It was a good call. The weather on June 5 was too harsh for a successful attack. But, what about the next day? Again, there was some disagreement. The American team of forecasters believed that a break in the weather would allow the Allies to launch the attack. One of the British teams agreed that the weather on June 6 would improve enough to launch the attack, but the other British team disagreed. They thought that while weather conditions would improve a bit, conditions still would be too harsh.

After intense deliberations, Group Captain Stagg advised General Eisenhower that the forecasters thought the weather would improve on June 6, and while wind speeds may occasionally flirt with the upper-bound of acceptable speeds, the sky should be mostly clear, with perhaps some clouds later in the day. The weather conditions weren't going to be ideal, but they should be good enough, and with that, the operation was a "go."

In the wee hours of June 6, winds occasionally exceeded the maximum threshold set by the naval forces, which led to some soldiers getting seasick as their boats were tossed by the rough waves, but on the morning of June 6, 1944, the largest seaborne invasion in world history commenced. Some small ships wrecked in the rough seas. Planes dropping paratroopers also encountered some unexpected areas of low clouds, which caused a number of the paratroopers to land well off target. But the wind and waves were manageable for most ships and soldiers, and most were able to land, even though the weather conditions weren't ideal. Conditions were just good enough, and by the end of the day, the Allies controlled five beachheads.

Photograph of troops landing on D-Day
On the morning of June 6, 1944, the weather was just good enough to pull off the largest seaborne invasion in world history.
Credit: U.S. National Archives

The attack was successful in part because its timing surprised the German forces. German meteorologists also had determined that conditions on June 5 were unsuitable for an attack, and they may have noted that the weather would improve somewhat on June 6, but the Germans didn't think the Allied forces would be able to pull off the attack even with marginally improved weather. They thought conditions would still be a bit too unsettled for Allied boats and planes. In fact, the Germans believed that an attack would be impossible for weeks because of poor weather conditions, and a number of senior German officers were away on training exercises when the attack occurred. German General Edwin Rommel, in charge of the defense of Normandy, was at home in Berlin celebrating his wife's birthday when the attack began.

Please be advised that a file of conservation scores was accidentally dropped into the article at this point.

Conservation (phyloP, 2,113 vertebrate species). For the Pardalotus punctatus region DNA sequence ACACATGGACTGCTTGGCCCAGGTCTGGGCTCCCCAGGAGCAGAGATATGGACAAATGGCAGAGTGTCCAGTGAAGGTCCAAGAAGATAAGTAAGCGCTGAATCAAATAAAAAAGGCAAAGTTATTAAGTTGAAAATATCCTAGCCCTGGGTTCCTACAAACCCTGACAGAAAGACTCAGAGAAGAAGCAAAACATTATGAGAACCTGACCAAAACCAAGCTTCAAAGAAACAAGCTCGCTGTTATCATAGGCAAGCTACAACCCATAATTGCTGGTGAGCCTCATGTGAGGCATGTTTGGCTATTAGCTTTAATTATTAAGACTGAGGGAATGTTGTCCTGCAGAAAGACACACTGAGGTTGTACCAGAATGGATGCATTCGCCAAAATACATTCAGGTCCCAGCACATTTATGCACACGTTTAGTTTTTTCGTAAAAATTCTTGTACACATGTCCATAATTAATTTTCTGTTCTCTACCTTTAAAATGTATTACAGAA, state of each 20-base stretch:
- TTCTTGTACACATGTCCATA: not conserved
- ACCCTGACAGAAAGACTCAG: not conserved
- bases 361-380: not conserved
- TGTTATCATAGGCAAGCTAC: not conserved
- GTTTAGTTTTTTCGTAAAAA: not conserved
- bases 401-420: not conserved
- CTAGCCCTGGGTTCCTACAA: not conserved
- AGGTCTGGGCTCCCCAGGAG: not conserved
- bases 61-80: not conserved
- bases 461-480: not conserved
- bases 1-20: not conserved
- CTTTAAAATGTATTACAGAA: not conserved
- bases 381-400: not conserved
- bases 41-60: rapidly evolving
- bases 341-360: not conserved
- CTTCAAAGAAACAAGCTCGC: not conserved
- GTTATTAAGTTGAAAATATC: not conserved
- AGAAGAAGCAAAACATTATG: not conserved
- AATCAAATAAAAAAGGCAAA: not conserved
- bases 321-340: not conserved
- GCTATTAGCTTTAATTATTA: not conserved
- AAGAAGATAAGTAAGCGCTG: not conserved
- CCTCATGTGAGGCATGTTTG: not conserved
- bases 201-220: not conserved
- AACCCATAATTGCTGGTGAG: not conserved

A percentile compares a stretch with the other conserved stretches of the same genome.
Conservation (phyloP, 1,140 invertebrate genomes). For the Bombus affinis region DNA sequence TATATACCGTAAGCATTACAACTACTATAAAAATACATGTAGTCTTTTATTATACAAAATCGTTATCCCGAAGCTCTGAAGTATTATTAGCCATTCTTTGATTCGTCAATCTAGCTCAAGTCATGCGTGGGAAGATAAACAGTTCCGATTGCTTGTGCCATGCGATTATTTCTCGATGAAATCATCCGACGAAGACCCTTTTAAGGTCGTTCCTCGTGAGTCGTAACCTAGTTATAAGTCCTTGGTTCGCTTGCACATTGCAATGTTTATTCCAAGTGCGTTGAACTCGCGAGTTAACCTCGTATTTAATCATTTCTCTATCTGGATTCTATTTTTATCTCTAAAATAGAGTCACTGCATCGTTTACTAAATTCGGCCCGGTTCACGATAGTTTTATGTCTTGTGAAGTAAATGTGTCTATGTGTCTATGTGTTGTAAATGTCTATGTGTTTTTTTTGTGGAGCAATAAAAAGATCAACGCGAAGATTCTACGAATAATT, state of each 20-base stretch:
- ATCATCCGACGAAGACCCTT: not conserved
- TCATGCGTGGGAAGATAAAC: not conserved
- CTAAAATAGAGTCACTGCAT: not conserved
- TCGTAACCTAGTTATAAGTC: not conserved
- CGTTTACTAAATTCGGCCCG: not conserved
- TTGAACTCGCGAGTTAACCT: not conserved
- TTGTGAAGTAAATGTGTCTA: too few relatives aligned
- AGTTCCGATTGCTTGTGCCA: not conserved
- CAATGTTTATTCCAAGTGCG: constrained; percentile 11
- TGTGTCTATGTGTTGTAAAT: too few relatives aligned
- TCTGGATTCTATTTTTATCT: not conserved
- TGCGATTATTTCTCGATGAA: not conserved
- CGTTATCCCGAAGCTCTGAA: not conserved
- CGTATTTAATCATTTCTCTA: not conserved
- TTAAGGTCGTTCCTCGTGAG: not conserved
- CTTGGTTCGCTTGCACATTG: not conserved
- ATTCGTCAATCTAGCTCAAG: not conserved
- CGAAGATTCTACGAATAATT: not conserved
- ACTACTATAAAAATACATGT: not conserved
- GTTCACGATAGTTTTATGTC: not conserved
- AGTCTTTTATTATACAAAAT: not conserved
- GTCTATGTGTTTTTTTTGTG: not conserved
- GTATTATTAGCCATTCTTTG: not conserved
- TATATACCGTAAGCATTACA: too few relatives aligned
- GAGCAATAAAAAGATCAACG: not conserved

It's not that the Allies made a better weather forecast than the German forces, but they were willing to launch the attack in conditions that the Germans didn't anticipate. Group Captain Stagg and the teams of Allied meteorologists ultimately gave General Eisenhower useful, actionable information, and given the overall lack of data they had to work with (compared to what we have today), I think it's pretty amazing that they basically got it right (even though the forecast wasn't perfect). Attacking on June 5 would have been a disaster, but the weather on June 6 was just good enough to pull off the attack. And, for what it's worth, the weather during the second available window later in June (June 19-20) ended up being even worse. So, the Allies ended up taking advantage of the only acceptable attack window during June, and the rest is history.

Of course, a lot has changed since then. The advent of satellite imagery really changed the weather forecasting game, as did the invention of computer forecast models, which form the basis of the forecasts you see today. Up next, we'll talk a bit about just what "computer models" are and how they work. Read on!